How Oligopolies rule our world:

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2 years ago - 2 minutes read

What's an Oligopoly?

An Oligopoly is a market where only a handful of companies sell a specific good or service. Usually, this means their products and prices are very similar.

Are there that many Oligopolies?

Most definitely yes!

Many of the biggest markets, such as smartphones, GPUs, telecommunications, and even car manufacturing are control by only a handful of very big companies.

Biggest example


Despite being one of the biggest markets in our world, most desktop PCs use one of two operating systems, according to Statcounter:

  • Windows - 75.9%
  • macOS - 16.7%

The power of Oligopolies

By their sheer size, Oligopolies have immense power, sometimes being almost at the same level as some local and even national Governments.

Beyond their size, they can influence markets and consumers by:

  • Marketing ideas, not just products
  • Lowering or raising prices in order to change what we buy
  • Sponsoring influencers

All of these can be amplified by collusion between the few companies that run the Oligopoly.



Collusion happens between two companies when they agree to do something that increases both their profits.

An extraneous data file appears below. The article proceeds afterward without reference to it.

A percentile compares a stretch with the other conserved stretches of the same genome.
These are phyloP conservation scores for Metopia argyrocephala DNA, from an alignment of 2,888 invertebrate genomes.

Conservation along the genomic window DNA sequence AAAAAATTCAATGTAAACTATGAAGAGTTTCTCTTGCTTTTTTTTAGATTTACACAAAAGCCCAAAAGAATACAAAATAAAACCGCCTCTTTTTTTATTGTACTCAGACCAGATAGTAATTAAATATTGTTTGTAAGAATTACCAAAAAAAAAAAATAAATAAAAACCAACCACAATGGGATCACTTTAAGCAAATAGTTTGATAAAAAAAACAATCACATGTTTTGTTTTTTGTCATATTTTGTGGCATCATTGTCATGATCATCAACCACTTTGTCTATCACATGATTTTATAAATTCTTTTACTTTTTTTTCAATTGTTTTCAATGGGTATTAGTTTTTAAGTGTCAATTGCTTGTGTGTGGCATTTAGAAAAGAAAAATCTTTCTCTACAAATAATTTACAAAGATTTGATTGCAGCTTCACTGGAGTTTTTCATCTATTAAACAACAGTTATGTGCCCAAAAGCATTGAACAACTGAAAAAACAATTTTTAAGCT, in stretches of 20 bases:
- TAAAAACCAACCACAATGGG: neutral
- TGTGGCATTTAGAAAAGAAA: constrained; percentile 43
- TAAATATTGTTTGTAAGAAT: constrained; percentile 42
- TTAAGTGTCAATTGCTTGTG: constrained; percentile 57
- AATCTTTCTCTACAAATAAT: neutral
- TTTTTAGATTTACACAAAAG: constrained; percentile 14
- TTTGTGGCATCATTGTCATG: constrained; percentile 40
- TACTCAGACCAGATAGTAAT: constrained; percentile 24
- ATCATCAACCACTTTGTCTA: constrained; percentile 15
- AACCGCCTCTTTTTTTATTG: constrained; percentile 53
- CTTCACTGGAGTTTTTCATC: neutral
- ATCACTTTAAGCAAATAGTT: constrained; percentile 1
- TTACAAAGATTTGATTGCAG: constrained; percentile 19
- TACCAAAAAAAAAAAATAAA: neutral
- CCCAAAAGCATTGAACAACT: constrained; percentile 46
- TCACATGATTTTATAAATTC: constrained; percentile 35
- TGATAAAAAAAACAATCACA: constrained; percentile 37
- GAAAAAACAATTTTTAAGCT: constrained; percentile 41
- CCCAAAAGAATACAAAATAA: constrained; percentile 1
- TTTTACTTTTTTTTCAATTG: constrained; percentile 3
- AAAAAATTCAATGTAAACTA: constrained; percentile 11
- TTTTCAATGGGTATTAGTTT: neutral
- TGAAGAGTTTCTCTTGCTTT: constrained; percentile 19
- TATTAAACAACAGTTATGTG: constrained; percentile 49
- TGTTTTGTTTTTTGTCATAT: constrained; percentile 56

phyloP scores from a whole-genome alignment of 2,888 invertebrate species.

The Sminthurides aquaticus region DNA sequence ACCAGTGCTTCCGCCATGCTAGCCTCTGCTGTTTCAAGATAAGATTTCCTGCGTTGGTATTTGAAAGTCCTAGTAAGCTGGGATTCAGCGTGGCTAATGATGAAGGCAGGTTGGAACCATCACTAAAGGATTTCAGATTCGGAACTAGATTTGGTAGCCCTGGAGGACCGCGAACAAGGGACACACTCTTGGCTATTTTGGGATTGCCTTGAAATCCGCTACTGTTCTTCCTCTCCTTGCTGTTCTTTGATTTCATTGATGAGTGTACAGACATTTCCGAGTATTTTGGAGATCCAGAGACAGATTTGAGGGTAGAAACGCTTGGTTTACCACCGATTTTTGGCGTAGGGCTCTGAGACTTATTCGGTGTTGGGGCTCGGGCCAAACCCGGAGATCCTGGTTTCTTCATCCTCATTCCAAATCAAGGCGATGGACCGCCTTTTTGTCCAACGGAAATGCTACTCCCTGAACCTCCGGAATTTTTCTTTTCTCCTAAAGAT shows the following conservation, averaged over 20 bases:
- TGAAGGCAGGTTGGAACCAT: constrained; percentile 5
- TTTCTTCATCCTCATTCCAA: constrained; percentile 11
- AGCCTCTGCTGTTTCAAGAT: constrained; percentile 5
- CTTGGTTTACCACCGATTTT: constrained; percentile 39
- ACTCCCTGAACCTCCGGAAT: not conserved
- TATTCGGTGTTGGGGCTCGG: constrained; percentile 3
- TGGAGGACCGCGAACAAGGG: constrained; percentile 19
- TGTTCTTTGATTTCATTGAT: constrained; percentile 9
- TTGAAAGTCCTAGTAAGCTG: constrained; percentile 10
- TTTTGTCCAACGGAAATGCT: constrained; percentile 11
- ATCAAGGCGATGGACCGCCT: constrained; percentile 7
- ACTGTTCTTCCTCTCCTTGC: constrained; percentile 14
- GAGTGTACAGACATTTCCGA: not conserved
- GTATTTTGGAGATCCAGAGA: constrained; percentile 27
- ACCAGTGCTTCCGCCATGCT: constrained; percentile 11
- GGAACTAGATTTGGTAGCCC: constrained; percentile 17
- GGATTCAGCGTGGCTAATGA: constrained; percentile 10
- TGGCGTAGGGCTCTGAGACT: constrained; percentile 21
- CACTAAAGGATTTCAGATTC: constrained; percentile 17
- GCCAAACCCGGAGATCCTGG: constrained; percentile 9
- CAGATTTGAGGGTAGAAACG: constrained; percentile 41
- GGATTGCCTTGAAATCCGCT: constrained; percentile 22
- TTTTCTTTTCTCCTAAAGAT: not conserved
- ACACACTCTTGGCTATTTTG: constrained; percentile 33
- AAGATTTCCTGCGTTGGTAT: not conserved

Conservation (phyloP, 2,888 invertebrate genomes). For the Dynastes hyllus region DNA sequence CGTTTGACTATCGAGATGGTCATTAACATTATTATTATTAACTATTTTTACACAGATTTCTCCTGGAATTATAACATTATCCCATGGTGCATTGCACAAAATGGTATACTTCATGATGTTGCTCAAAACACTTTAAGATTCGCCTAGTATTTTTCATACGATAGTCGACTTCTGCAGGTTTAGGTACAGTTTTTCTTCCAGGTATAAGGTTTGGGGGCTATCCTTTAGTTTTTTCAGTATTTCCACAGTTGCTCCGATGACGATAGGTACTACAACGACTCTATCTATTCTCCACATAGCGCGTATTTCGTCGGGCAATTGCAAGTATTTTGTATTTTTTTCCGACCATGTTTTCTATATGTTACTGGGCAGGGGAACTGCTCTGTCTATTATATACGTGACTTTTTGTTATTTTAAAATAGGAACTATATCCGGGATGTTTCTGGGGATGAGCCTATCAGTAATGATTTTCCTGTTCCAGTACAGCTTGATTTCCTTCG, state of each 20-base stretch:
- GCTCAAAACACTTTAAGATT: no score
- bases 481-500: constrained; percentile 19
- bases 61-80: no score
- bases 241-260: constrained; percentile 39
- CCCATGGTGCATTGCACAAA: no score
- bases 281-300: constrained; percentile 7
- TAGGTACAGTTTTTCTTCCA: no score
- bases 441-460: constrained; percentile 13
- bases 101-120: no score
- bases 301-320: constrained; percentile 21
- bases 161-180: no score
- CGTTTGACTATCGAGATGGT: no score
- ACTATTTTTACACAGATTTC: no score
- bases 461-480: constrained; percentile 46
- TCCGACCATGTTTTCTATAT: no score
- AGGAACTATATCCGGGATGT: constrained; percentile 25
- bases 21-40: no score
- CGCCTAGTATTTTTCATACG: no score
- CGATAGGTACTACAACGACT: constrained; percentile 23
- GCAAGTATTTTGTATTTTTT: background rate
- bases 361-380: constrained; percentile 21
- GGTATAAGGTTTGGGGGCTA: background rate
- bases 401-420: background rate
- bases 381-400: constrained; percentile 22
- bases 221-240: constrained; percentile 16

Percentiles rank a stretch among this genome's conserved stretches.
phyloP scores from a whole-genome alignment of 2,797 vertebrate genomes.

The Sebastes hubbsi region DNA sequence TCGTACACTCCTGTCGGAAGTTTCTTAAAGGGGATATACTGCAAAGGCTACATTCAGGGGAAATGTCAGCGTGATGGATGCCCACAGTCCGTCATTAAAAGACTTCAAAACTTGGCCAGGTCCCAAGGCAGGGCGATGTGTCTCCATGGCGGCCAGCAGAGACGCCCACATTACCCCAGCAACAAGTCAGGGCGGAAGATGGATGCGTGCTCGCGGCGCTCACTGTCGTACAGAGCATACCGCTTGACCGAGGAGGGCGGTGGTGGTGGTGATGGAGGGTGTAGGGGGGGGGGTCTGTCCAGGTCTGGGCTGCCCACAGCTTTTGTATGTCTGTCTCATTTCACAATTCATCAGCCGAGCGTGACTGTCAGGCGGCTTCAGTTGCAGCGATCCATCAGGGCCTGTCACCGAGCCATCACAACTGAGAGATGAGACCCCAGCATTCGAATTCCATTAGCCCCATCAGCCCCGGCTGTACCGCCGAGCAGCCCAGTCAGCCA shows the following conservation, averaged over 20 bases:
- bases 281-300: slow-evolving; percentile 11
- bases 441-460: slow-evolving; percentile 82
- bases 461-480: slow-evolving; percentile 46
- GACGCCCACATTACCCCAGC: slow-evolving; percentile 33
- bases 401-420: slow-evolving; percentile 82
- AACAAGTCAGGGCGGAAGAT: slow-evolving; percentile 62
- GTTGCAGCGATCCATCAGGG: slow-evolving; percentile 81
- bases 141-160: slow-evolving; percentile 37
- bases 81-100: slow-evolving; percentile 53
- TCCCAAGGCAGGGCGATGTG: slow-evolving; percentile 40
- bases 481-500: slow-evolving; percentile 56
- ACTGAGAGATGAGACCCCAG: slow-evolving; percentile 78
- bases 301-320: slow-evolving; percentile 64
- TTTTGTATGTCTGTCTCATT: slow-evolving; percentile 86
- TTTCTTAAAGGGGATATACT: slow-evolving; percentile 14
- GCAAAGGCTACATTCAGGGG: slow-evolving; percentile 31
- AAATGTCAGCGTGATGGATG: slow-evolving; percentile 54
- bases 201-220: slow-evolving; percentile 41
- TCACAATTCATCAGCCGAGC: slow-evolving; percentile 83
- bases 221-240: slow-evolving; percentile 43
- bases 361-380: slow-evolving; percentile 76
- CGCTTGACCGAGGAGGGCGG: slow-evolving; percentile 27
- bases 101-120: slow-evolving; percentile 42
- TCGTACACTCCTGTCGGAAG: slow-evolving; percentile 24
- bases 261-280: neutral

For example, they could raise their prices, or lower their marketing budgets.

As there is little to no competition, they can do so without worrying about their customers switching to another business that offers a similar product.

This agreement can be explicit, which is illegal, or implicit, meaning that there is no binding contract between the two companies, but they both do it because it benefits them both.

This can be bad for consumers because they can end up paying more for the same product. Or instead, they might end up with little to no customer support after they buy their new tech gadget, as they have no alternatives to buy from.


Although Oligopolies are better than Monopolies in most cases (because there is always some competition) they are not ideal, in the sense that they wield a lot of power, and are only accountable to their investors and, to some extent, their customers, not to the ones whose lives they're affecting and influencing.

Do you know of any recent examples of Oligopolies leveraging their positions in order to increase their profits even further?

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Take a look at my last posts, about Monopolies:

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